FOREIGN INVESTORS MAKE 'SEISMIC SHIFT' TO RETAIL

Written on the 26 October 2016

FOREIGN INVESTORS MAKE 'SEISMIC SHIFT' TO RETAIL
AN offshore buyer has snatched up 19th Hole Shopping Centre in Woodend, acquiring the 18,201sqm site for almost $18million.

The neighbourhood shopping centre was listed for sale for the first time in 50 years by Colliers International selling agents Tom Noonan and Tim McIntosh.  The pair fielded more than 150 enquiries from local, syndicate, institutional and off-shore buyers.

Located in Woodend, 70km north-west of the Melbourne CBD, 19th Hole Shopping Centre is a Coles-anchored neighbourhood shopping centre with 18 specialty tenants.

Leased at 100% and returning a net income of $1.48million, the centre was offered for sale via an expressions-of-interest campaign. The Coles anchor is expected to vacate at the conclusion of its lease in February 2019.

"19th Hole Shopping Centre was a complex transaction due to the imminent departure of the Coles anchor," says Noonan.

"As part of our strategy, we approached a number of supermarket operators prior to campaign launch and discussed the opportunity to backfill the Coles space.

"Integral to the successful sale was identifying the repositioning opportunity to prospective purchasers and providing upfront solutions to any immediate shortfalls, allowing buyers to refocus on price and terms."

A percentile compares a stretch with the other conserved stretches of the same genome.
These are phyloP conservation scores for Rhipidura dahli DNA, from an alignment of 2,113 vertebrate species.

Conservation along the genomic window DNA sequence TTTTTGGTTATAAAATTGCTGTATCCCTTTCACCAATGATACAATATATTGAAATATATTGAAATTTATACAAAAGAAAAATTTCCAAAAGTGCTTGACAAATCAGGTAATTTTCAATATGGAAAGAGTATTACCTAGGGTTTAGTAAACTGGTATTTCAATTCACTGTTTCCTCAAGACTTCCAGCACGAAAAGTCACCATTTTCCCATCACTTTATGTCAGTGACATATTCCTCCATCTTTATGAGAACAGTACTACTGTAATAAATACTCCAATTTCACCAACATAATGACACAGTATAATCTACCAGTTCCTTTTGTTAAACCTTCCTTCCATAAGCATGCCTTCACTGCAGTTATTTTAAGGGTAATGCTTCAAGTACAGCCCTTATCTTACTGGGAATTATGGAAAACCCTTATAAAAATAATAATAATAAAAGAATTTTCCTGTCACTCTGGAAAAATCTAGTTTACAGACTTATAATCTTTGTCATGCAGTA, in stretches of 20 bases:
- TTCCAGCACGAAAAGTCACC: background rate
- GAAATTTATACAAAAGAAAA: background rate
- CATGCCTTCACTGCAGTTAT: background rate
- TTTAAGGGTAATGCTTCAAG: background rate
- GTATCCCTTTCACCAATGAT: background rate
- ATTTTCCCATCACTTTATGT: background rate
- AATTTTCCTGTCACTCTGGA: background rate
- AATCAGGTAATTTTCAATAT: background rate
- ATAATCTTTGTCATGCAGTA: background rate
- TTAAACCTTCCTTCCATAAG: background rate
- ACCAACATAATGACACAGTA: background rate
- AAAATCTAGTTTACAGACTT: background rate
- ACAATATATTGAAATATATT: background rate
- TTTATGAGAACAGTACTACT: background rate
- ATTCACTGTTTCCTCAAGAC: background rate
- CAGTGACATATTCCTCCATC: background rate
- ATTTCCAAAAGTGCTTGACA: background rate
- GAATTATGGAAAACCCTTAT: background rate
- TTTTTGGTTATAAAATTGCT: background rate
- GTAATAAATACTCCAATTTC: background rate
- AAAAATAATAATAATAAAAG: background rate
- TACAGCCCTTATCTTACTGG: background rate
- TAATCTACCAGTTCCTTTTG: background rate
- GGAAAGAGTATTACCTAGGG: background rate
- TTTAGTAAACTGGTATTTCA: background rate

The centre traded on an initial yield of 5.11% excluding the Coles income, further underpinning the strong appetite for Victorian retail investments and another example of a first-time retail acquisition by an off-shore buyer, from China.

"The campaign attracted an overwhelming amount of enquiry, with a growing number of local and off-shore privates looking to acquire shopping centre assets," says McIntosh.

"A lack of core stabilised assets coming on market is seeing an increased number of buyers move up the risk-curve, which in turn is seeing extremely strong results for assets such as 19th Hole Shopping Centre."

Noonan says 2016 had seen very few shopping centres transact in Victoria year-to-date.

"There is significant pent-up demand as traditional local investors are forced to compete with the growing off-shore presence in the retail market," he says.

"In recent times, off-shore investment has been extremely strong in residential and office markets but we are now seeing a seismic shift towards retail and anticipate the momentum to only grow further."

 

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